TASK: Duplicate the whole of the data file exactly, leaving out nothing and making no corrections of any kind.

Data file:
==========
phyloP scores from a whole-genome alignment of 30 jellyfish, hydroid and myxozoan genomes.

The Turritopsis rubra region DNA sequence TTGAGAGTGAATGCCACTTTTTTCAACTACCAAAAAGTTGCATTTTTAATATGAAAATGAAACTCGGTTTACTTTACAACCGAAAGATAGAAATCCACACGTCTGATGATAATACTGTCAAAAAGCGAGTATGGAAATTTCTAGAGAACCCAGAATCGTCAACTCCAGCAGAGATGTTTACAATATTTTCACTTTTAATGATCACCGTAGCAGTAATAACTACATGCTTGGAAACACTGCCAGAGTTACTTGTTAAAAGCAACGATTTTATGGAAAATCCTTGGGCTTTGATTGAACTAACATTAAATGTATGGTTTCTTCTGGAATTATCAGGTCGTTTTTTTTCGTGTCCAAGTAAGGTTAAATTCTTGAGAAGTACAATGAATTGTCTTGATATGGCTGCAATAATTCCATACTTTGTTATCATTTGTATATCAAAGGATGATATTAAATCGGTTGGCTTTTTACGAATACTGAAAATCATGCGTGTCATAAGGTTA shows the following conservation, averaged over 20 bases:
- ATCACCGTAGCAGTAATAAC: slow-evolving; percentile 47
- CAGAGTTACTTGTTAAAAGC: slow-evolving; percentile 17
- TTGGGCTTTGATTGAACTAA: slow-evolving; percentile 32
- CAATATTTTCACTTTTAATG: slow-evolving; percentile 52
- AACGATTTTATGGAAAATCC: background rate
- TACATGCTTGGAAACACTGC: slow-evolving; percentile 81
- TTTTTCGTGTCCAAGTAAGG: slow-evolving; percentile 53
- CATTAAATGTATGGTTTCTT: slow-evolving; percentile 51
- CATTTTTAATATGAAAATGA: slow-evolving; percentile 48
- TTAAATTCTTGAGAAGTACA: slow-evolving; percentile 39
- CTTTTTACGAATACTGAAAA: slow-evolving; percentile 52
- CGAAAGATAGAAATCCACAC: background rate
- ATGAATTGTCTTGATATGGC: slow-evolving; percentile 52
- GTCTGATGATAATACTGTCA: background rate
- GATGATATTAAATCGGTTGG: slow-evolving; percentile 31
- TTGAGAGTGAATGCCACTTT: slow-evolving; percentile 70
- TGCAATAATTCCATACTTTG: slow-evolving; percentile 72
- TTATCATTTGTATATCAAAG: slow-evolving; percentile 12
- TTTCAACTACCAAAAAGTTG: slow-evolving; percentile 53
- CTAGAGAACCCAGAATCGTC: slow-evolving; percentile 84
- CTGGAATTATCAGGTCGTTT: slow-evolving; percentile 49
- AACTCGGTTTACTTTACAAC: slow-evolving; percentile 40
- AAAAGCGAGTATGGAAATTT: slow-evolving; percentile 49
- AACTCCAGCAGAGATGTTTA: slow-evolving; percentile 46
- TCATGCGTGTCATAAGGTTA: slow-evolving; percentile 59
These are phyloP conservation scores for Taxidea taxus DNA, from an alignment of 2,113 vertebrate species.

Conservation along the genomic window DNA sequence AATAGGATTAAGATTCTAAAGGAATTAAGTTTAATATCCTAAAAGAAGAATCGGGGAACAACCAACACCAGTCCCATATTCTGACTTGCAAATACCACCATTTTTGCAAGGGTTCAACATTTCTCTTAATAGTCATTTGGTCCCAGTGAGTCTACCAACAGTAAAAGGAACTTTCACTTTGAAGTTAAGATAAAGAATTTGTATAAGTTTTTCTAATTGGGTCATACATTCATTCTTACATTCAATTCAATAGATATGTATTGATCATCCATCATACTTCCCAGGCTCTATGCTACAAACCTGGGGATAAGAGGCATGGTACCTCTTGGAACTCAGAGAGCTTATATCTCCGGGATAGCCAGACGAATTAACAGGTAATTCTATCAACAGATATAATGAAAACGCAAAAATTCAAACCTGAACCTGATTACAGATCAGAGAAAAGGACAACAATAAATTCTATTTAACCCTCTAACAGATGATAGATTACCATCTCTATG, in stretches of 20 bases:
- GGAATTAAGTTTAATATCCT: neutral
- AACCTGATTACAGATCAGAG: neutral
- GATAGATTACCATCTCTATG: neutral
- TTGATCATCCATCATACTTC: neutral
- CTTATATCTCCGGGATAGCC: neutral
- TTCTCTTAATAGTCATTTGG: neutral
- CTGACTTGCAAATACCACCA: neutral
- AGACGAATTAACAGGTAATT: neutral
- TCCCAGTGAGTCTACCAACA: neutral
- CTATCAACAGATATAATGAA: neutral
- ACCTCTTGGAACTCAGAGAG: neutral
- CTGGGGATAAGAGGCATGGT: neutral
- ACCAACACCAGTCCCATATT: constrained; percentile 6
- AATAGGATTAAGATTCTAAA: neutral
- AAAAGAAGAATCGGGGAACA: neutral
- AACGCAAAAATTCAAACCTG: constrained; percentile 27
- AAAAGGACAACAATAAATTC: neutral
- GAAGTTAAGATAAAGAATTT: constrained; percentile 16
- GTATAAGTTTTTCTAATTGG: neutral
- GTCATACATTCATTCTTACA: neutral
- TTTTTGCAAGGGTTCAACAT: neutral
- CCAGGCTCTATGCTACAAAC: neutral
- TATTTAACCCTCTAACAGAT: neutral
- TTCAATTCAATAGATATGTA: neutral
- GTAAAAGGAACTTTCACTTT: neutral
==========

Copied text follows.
phyloP scores from a whole-genome alignment of 30 jellyfish, hydroid and myxozoan genomes.

The Turritopsis rubra region DNA sequence TTGAGAGTGAATGCCACTTTTTTCAACTACCAAAAAGTTGCATTTTTAATATGAAAATGAAACTCGGTTTACTTTACAACCGAAAGATAGAAATCCACACGTCTGATGATAATACTGTCAAAAAGCGAGTATGGAAATTTCTAGAGAACCCAGAATCGTCAACTCCAGCAGAGATGTTTACAATATTTTCACTTTTAATGATCACCGTAGCAGTAATAACTACATGCTTGGAAACACTGCCAGAGTTACTTGTTAAAAGCAACGATTTTATGGAAAATCCTTGGGCTTTGATTGAACTAACATTAAATGTATGGTTTCTTCTGGAATTATCAGGTCGTTTTTTTTCGTGTCCAAGTAAGGTTAAATTCTTGAGAAGTACAATGAATTGTCTTGATATGGCTGCAATAATTCCATACTTTGTTATCATTTGTATATCAAAGGATGATATTAAATCGGTTGGCTTTTTACGAATACTGAAAATCATGCGTGTCATAAGGTTA shows the following conservation, averaged over 20 bases:
- ATCACCGTAGCAGTAATAAC: slow-evolving; percentile 47
- CAGAGTTACTTGTTAAAAGC: slow-evolving; percentile 17
- TTGGGCTTTGATTGAACTAA: slow-evolving; percentile 32
- CAATATTTTCACTTTTAATG: slow-evolving; percentile 52
- AACGATTTTATGGAAAATCC: background rate
- TACATGCTTGGAAACACTGC: slow-evolving; percentile 81
- TTTTTCGTGTCCAAGTAAGG: slow-evolving; percentile 53
- CATTAAATGTATGGTTTCTT: slow-evolving; percentile 51
- CATTTTTAATATGAAAATGA: slow-evolving; percentile 48
- TTAAATTCTTGAGAAGTACA: slow-evolving; percentile 39
- CTTTTTACGAATACTGAAAA: slow-evolving; percentile 52
- CGAAAGATAGAAATCCACAC: background rate
- ATGAATTGTCTTGATATGGC: slow-evolving; percentile 52
- GTCTGATGATAATACTGTCA: background rate
- GATGATATTAAATCGGTTGG: slow-evolving; percentile 31
- TTGAGAGTGAATGCCACTTT: slow-evolving; percentile 70
- TGCAATAATTCCATACTTTG: slow-evolving; percentile 72
- TTATCATTTGTATATCAAAG: slow-evolving; percentile 12
- TTTCAACTACCAAAAAGTTG: slow-evolving; percentile 53
- CTAGAGAACCCAGAATCGTC: slow-evolving; percentile 84
- CTGGAATTATCAGGTCGTTT: slow-evolving; percentile 49
- AACTCGGTTTACTTTACAAC: slow-evolving; percentile 40
- AAAAGCGAGTATGGAAATTT: slow-evolving; percentile 49
- AACTCCAGCAGAGATGTTTA: slow-evolving; percentile 46
- TCATGCGTGTCATAAGGTTA: slow-evolving; percentile 59
These are phyloP conservation scores for Taxidea taxus DNA, from an alignment of 2,113 vertebrate species.

Conservation along the genomic window DNA sequence AATAGGATTAAGATTCTAAAGGAATTAAGTTTAATATCCTAAAAGAAGAATCGGGGAACAACCAACACCAGTCCCATATTCTGACTTGCAAATACCACCATTTTTGCAAGGGTTCAACATTTCTCTTAATAGTCATTTGGTCCCAGTGAGTCTACCAACAGTAAAAGGAACTTTCACTTTGAAGTTAAGATAAAGAATTTGTATAAGTTTTTCTAATTGGGTCATACATTCATTCTTACATTCAATTCAATAGATATGTATTGATCATCCATCATACTTCCCAGGCTCTATGCTACAAACCTGGGGATAAGAGGCATGGTACCTCTTGGAACTCAGAGAGCTTATATCTCCGGGATAGCCAGACGAATTAACAGGTAATTCTATCAACAGATATAATGAAAACGCAAAAATTCAAACCTGAACCTGATTACAGATCAGAGAAAAGGACAACAATAAATTCTATTTAACCCTCTAACAGATGATAGATTACCATCTCTATG, in stretches of 20 bases:
- GGAATTAAGTTTAATATCCT: neutral
- AACCTGATTACAGATCAGAG: neutral
- GATAGATTACCATCTCTATG: neutral
- TTGATCATCCATCATACTTC: neutral
- CTTATATCTCCGGGATAGCC: neutral
- TTCTCTTAATAGTCATTTGG: neutral
- CTGACTTGCAAATACCACCA: neutral
- AGACGAATTAACAGGTAATT: neutral
- TCCCAGTGAGTCTACCAACA: neutral
- CTATCAACAGATATAATGAA: neutral
- ACCTCTTGGAACTCAGAGAG: neutral
- CTGGGGATAAGAGGCATGGT: neutral
- ACCAACACCAGTCCCATATT: constrained; percentile 6
- AATAGGATTAAGATTCTAAA: neutral
- AAAAGAAGAATCGGGGAACA: neutral
- AACGCAAAAATTCAAACCTG: constrained; percentile 27
- AAAAGGACAACAATAAATTC: neutral
- GAAGTTAAGATAAAGAATTT: constrained; percentile 16
- GTATAAGTTTTTCTAATTGG: neutral
- GTCATACATTCATTCTTACA: neutral
- TTTTTGCAAGGGTTCAACAT: neutral
- CCAGGCTCTATGCTACAAAC: neutral
- TATTTAACCCTCTAACAGAT: neutral
- TTCAATTCAATAGATATGTA: neutral
- GTAAAAGGAACTTTCACTTT: neutral